Monday,22 April, 2019
Current issue | Issue 1416, (1 - 7 November 2018)
Monday,22 April, 2019
Issue 1416, (1 - 7 November 2018)

Ahram Weekly

Negative words or positive deeds?

Al-Sisi’s visit to Germany

President Abdel-Fattah Al-Sisi’s visit to Germany, the launching of the UAE satellite and education were some of the issues which occupied the press this week.

The editorial of the official daily Al-Ahram noted that the president’s foreign visits aim to open new horizons for the Egyptian economy and attract foreign investment.

In that context, the edit said, came this week’s visit to Germany. The visit acquires great importance given the special nature of the Egyptian-German relationship as well as the strong German economy that puts it in fourth position worldwide.

Besides, the edit added, there are very promising opportunities for investment in Egypt especially in the Suez Canal zone and the new administrative capital. 

“Egypt and Germany can cooperate in facing common dangers and challenges including terrorism and illegal immigration. Both states agree on the importance of reaching a political solution to the conflicts in the region especially in Syria and Libya as well as the importance of achieving comprehensive and sustained development on the African continent,” the edit said.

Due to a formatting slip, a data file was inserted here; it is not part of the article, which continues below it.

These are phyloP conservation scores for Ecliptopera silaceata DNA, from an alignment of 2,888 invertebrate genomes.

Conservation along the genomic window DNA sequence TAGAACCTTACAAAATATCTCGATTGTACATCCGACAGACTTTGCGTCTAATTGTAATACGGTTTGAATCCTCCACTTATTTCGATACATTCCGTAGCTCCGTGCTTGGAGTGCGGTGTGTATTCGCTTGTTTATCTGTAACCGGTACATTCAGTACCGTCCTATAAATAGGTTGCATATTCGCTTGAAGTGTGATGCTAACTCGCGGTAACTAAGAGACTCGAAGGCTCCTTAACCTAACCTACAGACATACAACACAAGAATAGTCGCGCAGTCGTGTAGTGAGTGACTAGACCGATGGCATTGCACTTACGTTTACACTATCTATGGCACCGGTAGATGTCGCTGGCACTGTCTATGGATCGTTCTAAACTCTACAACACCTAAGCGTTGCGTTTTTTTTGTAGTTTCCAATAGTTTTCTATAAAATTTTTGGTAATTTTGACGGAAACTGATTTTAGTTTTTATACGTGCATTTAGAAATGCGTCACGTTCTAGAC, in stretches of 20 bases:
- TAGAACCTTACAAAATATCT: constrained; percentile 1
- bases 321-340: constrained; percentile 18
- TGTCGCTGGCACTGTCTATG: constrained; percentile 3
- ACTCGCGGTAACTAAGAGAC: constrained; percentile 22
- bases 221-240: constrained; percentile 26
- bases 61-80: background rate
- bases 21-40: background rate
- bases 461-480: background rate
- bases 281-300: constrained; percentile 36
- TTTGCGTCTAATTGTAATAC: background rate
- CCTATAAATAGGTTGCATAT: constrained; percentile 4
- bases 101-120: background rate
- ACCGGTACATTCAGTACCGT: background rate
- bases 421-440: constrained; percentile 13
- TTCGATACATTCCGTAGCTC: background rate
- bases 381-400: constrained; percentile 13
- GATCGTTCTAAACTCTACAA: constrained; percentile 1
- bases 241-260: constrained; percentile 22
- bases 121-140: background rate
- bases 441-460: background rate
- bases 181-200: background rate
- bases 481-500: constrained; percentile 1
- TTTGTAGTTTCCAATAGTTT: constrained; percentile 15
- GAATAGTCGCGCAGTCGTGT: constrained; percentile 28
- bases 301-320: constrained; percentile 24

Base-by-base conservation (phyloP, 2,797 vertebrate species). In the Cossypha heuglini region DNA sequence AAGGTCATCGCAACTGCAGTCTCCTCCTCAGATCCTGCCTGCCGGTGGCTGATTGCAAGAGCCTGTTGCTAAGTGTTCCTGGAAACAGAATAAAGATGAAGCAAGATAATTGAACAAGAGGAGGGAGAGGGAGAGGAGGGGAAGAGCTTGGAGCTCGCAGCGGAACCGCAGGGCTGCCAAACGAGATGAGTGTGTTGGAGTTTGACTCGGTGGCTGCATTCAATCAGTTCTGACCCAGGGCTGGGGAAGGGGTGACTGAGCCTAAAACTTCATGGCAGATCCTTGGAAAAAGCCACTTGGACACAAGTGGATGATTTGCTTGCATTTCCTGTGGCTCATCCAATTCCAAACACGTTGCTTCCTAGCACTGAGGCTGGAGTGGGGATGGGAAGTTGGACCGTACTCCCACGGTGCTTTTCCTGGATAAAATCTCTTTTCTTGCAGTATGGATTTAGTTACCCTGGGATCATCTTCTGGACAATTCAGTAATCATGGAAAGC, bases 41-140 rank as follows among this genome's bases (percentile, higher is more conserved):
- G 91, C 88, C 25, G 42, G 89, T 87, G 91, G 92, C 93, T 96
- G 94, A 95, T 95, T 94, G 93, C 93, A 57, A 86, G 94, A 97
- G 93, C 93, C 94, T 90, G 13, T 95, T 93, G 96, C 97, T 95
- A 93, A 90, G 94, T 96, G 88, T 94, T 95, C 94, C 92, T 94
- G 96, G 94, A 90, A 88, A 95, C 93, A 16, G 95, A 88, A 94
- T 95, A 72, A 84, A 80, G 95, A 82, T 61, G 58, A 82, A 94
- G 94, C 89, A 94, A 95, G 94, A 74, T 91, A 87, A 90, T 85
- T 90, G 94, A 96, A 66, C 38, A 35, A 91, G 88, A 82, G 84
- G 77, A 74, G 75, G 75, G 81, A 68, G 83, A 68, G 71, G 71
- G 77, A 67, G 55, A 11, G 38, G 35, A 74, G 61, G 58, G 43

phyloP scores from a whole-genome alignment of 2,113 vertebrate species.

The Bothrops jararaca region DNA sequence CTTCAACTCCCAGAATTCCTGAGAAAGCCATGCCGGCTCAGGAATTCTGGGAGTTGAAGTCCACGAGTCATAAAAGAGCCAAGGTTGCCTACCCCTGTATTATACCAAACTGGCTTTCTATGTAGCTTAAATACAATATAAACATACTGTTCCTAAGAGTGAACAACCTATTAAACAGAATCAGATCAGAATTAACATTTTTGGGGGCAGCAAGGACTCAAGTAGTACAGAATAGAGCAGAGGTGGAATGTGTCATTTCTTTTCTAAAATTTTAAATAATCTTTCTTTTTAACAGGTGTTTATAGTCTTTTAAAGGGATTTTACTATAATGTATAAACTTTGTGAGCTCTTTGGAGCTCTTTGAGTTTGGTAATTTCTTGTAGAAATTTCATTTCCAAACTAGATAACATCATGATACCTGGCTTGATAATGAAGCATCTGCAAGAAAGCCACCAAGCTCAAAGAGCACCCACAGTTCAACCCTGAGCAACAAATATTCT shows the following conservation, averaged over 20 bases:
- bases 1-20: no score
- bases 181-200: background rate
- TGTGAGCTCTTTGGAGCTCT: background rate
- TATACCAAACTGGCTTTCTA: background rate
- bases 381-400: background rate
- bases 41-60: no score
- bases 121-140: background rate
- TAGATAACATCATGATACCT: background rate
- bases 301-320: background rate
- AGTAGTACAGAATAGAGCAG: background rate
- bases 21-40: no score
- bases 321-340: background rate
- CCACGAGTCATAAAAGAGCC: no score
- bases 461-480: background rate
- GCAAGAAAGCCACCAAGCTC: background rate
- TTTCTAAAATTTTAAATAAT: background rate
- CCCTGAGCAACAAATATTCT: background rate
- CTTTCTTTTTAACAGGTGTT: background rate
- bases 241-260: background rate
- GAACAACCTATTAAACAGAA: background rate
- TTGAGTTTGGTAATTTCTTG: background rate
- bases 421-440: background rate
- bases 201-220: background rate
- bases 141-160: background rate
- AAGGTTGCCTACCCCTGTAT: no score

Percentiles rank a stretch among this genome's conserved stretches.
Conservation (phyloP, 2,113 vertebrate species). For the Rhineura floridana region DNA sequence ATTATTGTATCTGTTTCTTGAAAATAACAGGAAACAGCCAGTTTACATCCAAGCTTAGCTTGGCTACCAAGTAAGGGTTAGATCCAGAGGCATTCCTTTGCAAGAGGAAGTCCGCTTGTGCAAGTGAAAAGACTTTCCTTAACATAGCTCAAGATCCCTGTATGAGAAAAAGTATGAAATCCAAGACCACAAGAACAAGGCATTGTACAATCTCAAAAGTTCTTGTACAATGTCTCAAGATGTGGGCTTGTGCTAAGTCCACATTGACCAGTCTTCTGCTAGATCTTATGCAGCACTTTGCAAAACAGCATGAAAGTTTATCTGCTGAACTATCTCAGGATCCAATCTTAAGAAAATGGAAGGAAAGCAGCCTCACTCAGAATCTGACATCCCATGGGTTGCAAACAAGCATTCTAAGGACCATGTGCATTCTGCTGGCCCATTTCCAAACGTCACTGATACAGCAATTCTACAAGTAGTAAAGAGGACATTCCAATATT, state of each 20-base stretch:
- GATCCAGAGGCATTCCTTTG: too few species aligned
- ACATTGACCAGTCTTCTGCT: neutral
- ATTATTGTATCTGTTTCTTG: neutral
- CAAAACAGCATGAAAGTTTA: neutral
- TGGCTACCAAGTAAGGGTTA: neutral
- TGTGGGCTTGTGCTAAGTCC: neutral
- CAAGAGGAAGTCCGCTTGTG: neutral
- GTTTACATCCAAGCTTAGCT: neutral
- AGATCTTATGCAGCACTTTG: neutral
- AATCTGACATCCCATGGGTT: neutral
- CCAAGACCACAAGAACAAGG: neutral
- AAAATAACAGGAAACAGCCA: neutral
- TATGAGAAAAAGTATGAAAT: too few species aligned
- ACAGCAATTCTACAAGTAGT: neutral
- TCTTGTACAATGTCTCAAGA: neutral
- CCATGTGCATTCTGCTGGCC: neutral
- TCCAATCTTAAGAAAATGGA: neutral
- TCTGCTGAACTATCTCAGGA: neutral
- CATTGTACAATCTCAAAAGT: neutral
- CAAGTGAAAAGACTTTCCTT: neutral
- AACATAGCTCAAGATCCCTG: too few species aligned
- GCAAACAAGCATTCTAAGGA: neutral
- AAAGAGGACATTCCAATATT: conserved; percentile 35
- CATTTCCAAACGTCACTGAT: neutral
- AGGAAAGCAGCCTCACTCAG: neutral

Emadeddin Adib hailed the launching of the UAE Earth observation satellite, the first designed and manufactured in the Emirati Centre for Clean Technology.

Adib viewed it as a prominent international and Arab achievement by all standards.

“Khalifa-Sat is the first satellite made by UAE hands that are specialised in taking pictures of Earth and monitoring environmental developments,” he wrote in the daily Al-Watan.

While he hailed the achievement, he criticised Iranian policies that aim at spreading sectarianism and ethnic beliefs.

Adib concluded his regular column by questioning which is better for people: negative words or positive deeds, spreading tolerance or dispersing aggression, brainwashing public opinion or improving education, building the great Louvre Museum in Abu Dhabi or a camp to train militias in Tehran?

Abbas Al-Tarabili wrote that most education experts agree that the size of classes is the core and crux of the education problem.

He asked how students can understand their lessons or how teachers can deliver in a big class.

“The size of classes has reached 120 students in some schools in Giza; the average size is 80. That size is primarily responsible for the deterioration in education.”

The student is not able to understand the teacher and the teacher is unable to teach,” Al-Tarabili wrote in the daily Al-Masry Al-Youm.

Given that, he added, the problem is primarily in a deficiency in the number of classes. Thus, the solution is in building thousands of more classes.

Perhaps the solution is to use pre-fabricated walls in building classes. This way would allow schools to build dozens of classes in a short time. But, Al-Tarabili wondered whether the state will increase the budget allocated for education to allow for building the needed classes.

By Ahmed Kaoud, Al-Youm Al-Sabei

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